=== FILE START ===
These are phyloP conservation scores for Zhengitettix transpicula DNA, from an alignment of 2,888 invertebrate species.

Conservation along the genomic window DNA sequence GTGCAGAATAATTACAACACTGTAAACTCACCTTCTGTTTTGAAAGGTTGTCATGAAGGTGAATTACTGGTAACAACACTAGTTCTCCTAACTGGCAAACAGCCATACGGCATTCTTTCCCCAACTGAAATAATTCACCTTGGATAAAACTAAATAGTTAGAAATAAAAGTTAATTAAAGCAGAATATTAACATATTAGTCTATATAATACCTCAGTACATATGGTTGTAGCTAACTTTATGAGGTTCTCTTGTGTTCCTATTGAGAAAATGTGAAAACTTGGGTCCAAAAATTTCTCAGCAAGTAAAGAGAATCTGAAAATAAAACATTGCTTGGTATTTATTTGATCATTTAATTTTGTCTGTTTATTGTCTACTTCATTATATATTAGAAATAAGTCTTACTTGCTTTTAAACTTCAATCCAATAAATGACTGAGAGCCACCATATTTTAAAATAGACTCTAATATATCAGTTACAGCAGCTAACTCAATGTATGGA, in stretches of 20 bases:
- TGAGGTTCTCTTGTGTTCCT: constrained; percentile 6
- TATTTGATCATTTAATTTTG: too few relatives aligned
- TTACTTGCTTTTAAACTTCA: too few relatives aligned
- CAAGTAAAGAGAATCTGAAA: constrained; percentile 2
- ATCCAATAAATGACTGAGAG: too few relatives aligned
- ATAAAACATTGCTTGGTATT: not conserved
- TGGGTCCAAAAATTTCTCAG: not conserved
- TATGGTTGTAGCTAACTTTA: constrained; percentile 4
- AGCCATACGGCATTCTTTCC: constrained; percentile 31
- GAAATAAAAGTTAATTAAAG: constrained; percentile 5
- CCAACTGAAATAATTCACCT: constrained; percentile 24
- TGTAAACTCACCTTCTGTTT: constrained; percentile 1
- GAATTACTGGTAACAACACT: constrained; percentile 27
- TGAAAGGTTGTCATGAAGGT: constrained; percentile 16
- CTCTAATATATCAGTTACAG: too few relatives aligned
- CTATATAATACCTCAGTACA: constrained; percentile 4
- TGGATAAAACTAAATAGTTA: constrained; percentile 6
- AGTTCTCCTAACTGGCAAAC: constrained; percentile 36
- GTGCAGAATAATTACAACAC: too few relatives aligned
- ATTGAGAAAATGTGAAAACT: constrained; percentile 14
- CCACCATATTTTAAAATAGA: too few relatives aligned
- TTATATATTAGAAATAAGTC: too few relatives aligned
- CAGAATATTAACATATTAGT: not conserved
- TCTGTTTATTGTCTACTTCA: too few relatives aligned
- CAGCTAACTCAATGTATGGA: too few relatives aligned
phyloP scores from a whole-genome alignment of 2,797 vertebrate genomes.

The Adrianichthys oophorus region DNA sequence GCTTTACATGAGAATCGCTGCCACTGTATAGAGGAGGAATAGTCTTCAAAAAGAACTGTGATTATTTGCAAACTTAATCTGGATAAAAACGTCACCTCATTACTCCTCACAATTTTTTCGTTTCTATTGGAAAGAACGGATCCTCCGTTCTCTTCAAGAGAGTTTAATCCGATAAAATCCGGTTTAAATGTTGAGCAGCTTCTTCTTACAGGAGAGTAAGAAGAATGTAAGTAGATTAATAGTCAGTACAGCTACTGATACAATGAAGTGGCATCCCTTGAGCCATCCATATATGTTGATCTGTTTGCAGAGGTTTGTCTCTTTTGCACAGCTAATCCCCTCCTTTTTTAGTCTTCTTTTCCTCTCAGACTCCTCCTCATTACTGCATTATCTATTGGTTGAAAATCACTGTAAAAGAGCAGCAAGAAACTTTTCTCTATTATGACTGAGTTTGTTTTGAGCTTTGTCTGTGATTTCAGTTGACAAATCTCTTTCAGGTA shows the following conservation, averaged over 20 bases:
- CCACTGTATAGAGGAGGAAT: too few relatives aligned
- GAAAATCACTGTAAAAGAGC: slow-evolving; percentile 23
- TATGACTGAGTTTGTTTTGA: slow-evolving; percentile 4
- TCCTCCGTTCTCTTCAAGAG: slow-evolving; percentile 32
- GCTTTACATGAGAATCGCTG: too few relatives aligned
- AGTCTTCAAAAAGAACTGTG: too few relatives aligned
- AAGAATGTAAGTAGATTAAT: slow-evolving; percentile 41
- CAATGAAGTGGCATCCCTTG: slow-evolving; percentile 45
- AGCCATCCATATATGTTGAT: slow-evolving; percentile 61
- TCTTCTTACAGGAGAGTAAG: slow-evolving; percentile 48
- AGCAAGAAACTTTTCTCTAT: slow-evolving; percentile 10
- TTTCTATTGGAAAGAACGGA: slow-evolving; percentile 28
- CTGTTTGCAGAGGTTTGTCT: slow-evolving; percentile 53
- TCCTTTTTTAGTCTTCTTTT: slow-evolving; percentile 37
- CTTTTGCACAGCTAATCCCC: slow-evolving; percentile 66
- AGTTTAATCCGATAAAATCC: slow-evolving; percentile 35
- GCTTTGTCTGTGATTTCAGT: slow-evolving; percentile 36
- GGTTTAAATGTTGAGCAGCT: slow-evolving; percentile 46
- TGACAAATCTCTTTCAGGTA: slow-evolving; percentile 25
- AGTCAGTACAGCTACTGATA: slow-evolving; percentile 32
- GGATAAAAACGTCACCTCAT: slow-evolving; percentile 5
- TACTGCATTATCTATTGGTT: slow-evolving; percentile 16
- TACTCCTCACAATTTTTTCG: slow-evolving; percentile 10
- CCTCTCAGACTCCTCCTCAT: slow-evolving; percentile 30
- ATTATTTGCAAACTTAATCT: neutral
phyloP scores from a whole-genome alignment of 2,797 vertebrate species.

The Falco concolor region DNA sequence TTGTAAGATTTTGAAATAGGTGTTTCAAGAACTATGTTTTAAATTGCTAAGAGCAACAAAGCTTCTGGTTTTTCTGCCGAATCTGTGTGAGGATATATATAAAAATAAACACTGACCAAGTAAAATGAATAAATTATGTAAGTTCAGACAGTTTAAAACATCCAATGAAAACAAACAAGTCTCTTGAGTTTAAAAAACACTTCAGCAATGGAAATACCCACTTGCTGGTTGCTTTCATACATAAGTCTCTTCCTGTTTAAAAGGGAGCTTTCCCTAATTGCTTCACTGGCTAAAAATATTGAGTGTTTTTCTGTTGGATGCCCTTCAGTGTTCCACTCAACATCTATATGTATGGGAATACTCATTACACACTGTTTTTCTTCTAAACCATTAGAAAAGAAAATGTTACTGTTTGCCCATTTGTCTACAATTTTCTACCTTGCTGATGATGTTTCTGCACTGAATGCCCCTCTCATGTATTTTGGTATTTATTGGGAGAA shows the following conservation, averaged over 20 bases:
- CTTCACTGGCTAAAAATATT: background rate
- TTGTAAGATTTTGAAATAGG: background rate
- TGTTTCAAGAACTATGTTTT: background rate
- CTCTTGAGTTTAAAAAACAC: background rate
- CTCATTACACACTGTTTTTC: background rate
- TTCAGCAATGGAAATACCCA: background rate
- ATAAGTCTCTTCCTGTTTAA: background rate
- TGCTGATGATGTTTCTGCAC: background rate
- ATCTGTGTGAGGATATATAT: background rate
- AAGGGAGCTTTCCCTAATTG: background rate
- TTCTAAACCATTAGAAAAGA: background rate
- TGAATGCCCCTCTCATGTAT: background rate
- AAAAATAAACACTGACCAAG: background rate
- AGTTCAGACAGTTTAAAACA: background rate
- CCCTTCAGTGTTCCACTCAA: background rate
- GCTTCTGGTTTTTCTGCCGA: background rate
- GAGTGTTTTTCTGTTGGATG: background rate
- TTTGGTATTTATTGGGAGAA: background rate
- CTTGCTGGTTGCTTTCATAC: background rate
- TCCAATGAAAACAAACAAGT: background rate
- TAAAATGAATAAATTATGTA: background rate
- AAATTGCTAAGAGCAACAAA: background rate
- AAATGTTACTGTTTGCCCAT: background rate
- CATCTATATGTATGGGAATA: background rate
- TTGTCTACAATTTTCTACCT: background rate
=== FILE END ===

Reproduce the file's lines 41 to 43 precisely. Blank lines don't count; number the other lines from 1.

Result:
- TTTCTATTGGAAAGAACGGA: slow-evolving; percentile 28
- CTGTTTGCAGAGGTTTGTCT: slow-evolving; percentile 53
- TCCTTTTTTAGTCTTCTTTT: slow-evolving; percentile 37